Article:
This is all you need to know in order to educate children. There is kenosis too, of course. Suffering. You have to be willing to be stretched, yes, sometimes to the point of utter exhaustion, the breaking point where you are running on empty. You have to be honest about your slender resources as human beings. You have to be able to say, I cannot cope if you continue to do this, and you need me to be able to cope. And prepared to say, patiently, no, don’t do that, it-will-do-you-no-good oh-dear-what-did-I-say, oh well...tomorrow is another day.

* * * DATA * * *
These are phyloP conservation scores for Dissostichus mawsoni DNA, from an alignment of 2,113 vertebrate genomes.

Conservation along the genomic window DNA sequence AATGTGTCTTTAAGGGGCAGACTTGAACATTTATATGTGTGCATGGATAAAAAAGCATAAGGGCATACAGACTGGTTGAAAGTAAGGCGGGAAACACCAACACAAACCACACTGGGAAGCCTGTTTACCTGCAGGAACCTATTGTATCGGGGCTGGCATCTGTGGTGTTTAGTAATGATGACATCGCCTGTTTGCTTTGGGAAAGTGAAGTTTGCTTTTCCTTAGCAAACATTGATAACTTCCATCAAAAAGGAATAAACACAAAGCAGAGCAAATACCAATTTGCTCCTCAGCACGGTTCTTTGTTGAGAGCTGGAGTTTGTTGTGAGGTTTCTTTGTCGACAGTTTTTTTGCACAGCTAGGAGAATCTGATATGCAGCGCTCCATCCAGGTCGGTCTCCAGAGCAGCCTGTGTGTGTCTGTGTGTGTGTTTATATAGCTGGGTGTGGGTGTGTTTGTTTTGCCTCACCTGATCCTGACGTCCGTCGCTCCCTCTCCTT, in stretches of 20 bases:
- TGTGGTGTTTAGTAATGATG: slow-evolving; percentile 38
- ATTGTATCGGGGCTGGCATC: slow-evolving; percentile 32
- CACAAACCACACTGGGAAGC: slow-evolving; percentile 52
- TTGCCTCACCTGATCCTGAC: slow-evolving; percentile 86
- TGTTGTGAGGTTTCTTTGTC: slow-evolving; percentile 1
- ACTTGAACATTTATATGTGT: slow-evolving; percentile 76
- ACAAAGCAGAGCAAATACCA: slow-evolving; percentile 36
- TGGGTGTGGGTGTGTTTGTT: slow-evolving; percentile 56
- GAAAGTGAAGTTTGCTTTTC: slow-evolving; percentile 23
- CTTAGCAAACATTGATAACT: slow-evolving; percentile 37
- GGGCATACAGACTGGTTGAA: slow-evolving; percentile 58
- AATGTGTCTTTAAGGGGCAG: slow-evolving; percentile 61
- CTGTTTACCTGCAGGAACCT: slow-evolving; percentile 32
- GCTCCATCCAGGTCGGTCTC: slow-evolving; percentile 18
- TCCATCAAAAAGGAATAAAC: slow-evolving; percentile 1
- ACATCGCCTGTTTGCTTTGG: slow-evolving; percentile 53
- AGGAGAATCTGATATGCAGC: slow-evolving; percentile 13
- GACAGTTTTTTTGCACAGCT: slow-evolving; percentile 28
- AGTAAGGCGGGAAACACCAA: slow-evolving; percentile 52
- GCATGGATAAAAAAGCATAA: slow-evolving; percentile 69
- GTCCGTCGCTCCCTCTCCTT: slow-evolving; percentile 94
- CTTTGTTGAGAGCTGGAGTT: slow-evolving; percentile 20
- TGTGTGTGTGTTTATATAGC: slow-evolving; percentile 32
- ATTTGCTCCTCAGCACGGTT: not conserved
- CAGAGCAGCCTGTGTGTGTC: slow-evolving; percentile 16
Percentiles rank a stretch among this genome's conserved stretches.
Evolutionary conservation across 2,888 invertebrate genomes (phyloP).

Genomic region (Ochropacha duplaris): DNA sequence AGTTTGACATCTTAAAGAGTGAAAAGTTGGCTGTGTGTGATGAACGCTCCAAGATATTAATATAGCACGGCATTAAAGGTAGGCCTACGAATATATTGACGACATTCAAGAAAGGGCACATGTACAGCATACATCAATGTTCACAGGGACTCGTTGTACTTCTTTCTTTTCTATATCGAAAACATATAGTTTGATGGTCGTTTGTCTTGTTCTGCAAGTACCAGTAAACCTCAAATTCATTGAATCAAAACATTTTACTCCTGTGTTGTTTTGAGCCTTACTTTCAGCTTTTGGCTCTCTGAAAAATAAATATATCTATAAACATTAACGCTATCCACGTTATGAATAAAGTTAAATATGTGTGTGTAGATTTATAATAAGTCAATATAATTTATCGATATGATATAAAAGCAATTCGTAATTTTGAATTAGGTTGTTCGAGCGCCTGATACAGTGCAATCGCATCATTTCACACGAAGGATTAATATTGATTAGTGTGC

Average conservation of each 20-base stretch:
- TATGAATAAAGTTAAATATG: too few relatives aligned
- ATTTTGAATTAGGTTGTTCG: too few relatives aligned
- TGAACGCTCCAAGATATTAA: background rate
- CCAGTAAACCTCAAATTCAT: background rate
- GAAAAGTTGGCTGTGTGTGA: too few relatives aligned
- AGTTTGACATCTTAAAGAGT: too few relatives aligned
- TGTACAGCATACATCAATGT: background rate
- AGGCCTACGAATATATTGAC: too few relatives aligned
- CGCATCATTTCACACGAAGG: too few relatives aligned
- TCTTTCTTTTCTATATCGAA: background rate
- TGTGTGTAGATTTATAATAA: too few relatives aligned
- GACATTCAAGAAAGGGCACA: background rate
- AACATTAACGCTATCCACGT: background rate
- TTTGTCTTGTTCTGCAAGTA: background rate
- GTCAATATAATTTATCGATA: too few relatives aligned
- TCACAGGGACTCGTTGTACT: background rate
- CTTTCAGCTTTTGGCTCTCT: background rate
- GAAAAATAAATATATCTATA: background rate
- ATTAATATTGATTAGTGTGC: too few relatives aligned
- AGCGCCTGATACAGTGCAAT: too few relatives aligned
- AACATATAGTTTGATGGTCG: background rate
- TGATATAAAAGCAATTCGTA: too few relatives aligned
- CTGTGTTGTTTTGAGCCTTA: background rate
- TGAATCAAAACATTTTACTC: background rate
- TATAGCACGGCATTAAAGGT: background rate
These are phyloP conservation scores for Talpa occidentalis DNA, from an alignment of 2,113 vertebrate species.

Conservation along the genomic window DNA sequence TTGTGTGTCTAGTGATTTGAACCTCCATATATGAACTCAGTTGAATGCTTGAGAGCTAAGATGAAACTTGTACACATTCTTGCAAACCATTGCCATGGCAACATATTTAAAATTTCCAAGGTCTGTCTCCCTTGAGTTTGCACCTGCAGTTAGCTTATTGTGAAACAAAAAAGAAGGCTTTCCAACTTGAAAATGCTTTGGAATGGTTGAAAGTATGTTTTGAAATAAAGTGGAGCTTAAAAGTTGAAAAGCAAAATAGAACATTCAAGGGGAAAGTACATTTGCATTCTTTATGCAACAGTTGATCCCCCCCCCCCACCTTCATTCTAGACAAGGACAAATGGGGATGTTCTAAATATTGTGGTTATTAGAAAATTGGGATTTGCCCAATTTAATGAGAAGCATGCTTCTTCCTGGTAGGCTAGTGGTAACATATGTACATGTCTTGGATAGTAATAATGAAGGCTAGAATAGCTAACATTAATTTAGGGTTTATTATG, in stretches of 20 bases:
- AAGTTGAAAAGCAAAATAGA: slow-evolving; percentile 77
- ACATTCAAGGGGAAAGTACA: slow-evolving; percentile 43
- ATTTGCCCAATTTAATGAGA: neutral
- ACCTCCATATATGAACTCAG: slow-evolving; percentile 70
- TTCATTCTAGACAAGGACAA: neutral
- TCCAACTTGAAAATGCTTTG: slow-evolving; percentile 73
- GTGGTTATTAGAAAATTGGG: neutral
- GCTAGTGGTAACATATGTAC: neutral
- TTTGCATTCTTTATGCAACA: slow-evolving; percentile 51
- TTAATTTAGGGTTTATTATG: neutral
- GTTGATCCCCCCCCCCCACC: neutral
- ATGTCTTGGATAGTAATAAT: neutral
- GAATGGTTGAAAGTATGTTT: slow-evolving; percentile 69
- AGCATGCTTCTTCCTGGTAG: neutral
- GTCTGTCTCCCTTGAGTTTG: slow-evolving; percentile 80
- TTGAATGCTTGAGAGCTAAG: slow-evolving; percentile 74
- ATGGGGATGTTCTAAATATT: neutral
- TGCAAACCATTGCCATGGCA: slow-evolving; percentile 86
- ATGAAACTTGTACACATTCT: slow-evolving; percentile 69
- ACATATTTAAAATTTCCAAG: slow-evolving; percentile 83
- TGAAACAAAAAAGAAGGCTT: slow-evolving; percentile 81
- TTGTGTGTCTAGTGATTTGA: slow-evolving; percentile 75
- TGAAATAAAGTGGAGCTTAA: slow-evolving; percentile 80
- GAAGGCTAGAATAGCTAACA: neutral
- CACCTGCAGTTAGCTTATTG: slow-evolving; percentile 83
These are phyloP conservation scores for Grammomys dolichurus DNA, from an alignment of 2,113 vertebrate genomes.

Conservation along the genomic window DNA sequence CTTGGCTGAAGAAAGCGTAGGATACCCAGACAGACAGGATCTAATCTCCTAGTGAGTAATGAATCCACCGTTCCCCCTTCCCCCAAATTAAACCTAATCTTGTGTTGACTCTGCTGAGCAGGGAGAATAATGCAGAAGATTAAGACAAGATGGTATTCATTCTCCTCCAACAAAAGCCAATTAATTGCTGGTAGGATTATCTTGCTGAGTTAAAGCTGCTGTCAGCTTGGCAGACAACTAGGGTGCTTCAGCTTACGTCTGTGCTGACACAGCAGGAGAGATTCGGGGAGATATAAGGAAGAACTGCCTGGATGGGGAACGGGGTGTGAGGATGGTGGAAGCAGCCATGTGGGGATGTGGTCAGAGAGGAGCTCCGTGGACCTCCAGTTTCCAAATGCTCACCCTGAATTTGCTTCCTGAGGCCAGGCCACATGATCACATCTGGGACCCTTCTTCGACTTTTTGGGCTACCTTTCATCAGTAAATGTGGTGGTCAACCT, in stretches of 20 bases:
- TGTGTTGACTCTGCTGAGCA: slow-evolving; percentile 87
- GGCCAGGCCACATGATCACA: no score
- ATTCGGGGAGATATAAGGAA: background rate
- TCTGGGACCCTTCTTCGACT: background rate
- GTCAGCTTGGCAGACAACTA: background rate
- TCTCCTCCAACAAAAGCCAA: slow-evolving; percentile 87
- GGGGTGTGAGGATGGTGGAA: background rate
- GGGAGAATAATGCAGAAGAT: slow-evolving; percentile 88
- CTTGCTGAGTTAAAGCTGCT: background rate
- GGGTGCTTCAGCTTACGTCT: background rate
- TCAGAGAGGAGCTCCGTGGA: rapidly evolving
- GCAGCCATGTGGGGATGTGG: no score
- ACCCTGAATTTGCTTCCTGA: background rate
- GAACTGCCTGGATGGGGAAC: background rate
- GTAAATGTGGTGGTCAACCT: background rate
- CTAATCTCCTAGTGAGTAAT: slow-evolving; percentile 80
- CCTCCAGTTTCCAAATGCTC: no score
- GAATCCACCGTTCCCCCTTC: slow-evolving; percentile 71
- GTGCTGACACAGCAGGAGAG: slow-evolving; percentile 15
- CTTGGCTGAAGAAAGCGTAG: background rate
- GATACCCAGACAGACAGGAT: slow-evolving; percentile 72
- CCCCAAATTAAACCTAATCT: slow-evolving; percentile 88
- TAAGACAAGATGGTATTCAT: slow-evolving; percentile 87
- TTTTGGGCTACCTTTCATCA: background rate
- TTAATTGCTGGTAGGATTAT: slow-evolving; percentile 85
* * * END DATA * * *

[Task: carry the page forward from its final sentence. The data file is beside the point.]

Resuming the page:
There is always another day, to see what a gift your children are, what a gift we all are to one another. As the women of our family cluster together in this shocking year, missing the gift that the husband and father was to all of us, we remember that this new day is an eternal one, that the story-telling goes on, and that the sacred table of love has been laid forever, and cannot be taken away.
Léonie Caldecott is the UK editor of both Humanum and Magnificat. With her late husband Stratford she founded the Center for Faith and Culture in Oxford, its summer schools and its journal Second Spring. Her eldest daughter Teresa, along with other colleagues, now work with her to take Strat's contribution forward into the future.